Many members of the audience could not fathom this new music; their brains—figuratively, but to a certain extent, literally—broke. A brawl ensued, vegetables were thrown, and 40 people were ejected from the theater. It was a fiasco consonant with Stravinsky’s full-bore attack on the received history of classical music, and thus, every delicate sense in the room. “One literally could not, throughout the whole performance, hear the sound of music,” Gertrude Stein recalled in her memoir.

And what is the result? Stravinsky’s The Rite of Spring is now hailed as the most sweepingly influential piece of music composed in the early 20th century, a tectonic shift in form and aesthetic.

Within the brambles of The Rite are the seeds of an entire outgrowth of modernism: jazz, experimental, and electronic music flow back to The Rite. Maybe the Parisian audience wasn’t expecting a feat so unfamiliar and new that night, they simply wanted to hear music they recognized that drew upon the modes and rhythms they had come to know. Life was on one track, and suddenly they were thrust off into the unknown.

Instead of a reliable Debussy ballet, many left the theater that night miserable, agitated, with few jettisoned cabbage leaves stuck to their dresses, and for what, just to hear some new music?

From people we meet each day, to music, to celebrities to clothing brands to conventional ideas of beauty, the joke is self-explanatory: People love the stuff they already know. It’s a dictum too obvious to dissect, a positive-feedback loop as stale as the air in our self-isolation chambers: We love the things we know because we know them and therefore we love them.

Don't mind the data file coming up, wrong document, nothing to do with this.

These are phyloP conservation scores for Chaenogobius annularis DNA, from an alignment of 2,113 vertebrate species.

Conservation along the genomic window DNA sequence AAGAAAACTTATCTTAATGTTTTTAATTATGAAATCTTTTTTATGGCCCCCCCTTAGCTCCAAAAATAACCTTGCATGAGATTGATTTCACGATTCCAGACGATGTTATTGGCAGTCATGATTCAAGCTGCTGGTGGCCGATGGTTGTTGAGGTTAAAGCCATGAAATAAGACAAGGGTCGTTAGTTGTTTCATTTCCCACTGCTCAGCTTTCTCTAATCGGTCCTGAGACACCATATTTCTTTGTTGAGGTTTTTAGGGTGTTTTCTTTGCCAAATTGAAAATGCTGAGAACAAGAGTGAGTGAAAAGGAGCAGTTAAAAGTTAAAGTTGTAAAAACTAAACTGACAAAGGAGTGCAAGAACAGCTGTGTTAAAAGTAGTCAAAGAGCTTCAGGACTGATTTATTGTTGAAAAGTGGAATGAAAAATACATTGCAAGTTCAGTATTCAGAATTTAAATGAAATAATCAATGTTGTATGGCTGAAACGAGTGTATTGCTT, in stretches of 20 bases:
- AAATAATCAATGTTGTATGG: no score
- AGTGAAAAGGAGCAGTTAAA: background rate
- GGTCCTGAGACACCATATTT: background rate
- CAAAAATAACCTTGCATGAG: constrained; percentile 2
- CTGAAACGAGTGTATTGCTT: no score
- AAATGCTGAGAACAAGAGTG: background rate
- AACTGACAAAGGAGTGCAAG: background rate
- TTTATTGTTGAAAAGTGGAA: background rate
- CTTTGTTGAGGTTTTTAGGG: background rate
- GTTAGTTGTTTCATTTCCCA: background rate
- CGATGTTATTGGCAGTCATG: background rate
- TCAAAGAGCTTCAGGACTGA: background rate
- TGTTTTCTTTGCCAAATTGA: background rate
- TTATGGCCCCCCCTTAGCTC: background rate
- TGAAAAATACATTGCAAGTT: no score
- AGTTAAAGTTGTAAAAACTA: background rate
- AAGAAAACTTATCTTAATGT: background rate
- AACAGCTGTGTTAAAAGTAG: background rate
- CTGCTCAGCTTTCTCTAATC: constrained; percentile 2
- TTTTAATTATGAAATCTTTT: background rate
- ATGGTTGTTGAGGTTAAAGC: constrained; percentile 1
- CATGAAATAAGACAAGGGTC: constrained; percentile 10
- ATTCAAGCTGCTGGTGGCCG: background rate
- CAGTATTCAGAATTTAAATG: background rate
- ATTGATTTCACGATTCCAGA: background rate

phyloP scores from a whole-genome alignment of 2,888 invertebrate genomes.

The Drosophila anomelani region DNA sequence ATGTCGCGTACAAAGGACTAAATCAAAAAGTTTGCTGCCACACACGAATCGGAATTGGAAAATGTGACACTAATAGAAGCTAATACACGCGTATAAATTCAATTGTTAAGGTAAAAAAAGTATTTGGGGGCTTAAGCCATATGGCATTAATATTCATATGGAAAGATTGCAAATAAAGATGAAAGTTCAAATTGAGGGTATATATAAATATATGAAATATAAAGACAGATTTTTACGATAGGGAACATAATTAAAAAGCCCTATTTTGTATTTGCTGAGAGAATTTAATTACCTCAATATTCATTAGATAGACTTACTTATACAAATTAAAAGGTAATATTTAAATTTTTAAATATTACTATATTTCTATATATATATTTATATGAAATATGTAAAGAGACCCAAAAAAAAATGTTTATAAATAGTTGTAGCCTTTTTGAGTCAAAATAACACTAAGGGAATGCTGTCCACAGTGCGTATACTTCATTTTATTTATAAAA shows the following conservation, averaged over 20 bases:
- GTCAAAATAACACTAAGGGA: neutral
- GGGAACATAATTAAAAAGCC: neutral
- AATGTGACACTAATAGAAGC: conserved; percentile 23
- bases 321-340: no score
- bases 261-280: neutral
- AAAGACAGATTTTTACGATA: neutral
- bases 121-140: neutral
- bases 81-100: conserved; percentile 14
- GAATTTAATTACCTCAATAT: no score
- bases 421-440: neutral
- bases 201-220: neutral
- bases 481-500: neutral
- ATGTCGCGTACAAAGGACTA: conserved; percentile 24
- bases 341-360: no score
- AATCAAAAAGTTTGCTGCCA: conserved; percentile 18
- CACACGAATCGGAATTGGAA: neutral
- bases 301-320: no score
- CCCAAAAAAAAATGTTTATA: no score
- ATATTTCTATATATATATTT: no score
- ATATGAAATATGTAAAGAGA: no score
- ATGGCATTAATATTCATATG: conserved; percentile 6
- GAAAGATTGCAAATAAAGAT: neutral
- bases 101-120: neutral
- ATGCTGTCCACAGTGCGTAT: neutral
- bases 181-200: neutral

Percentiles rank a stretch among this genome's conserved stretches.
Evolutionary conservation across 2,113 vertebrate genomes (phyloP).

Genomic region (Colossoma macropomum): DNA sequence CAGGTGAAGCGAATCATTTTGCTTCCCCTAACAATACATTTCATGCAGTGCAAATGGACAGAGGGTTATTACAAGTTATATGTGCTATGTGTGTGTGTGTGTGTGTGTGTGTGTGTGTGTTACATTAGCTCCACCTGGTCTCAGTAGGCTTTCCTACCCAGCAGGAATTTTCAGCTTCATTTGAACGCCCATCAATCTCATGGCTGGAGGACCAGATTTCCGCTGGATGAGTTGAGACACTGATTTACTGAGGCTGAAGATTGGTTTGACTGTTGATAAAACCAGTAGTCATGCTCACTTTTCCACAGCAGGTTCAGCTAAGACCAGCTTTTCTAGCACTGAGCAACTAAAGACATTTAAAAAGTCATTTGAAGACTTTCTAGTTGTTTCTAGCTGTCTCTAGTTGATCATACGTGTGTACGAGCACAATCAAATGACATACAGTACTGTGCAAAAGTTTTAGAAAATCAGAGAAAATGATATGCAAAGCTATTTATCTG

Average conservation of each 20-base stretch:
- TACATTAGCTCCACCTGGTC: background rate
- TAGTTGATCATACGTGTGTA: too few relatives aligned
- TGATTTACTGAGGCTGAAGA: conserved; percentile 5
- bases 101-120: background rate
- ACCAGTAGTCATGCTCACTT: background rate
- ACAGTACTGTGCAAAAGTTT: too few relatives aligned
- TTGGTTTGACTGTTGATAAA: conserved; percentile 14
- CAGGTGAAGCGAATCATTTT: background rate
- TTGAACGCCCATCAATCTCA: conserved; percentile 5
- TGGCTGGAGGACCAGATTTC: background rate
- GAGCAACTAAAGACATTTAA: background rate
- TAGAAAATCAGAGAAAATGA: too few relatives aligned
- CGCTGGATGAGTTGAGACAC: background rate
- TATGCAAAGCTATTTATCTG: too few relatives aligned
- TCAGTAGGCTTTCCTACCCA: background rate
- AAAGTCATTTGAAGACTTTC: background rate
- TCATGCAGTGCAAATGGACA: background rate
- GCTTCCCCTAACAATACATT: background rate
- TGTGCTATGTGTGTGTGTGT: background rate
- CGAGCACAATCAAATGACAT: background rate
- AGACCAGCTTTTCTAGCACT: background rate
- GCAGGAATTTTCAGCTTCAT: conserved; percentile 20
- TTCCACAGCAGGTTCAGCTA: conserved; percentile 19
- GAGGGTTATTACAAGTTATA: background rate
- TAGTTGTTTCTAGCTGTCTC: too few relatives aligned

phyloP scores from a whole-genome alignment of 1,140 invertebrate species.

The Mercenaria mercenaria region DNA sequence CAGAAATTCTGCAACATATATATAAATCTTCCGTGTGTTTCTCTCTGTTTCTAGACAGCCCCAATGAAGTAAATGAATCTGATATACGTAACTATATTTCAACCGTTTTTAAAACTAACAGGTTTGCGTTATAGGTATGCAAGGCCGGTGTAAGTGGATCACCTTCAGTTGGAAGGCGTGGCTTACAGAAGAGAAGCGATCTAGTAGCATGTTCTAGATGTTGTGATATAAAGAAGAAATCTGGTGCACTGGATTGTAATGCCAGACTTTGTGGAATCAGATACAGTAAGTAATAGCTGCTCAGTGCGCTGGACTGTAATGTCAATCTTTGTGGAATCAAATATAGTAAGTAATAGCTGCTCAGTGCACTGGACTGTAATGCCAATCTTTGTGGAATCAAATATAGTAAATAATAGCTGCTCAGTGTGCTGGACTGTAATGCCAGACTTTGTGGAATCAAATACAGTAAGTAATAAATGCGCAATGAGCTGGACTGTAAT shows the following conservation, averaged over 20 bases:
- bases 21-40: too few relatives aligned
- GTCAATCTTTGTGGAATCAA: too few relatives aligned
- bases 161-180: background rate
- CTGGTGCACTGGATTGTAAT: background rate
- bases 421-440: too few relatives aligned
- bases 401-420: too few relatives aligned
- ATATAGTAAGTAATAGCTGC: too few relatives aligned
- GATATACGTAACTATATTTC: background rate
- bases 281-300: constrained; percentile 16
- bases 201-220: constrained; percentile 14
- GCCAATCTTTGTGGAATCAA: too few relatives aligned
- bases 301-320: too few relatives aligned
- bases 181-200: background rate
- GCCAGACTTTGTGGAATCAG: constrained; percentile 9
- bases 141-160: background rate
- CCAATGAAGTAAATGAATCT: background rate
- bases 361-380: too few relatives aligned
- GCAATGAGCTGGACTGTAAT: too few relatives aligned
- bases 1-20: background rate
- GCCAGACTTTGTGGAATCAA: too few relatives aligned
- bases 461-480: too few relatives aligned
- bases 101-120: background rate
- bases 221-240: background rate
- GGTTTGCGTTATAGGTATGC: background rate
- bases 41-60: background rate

But there is a physiological explanation for our nostalgia and our desire to seek comfort in the familiar. It can help us understand why listening to new music is so hard, and why it can make us feel uneasy, angry, or even riotous.

It has to do with the plasticity of our brain. Our brains change as they recognize new patterns in the world, which is what makes brains… useful. When it comes to hearing music, a network of nerves in the auditory cortex called the corticofugal network helps catalog the different patterns of music. When a specific sound maps onto a pattern, our brain releases a corresponding amount of dopamine, the main chemical source of some of our most intense emotions. This is the essential reason why music triggers such powerful emotional reactions, and why, as an art form, it is so inextricably tied to our emotional responses.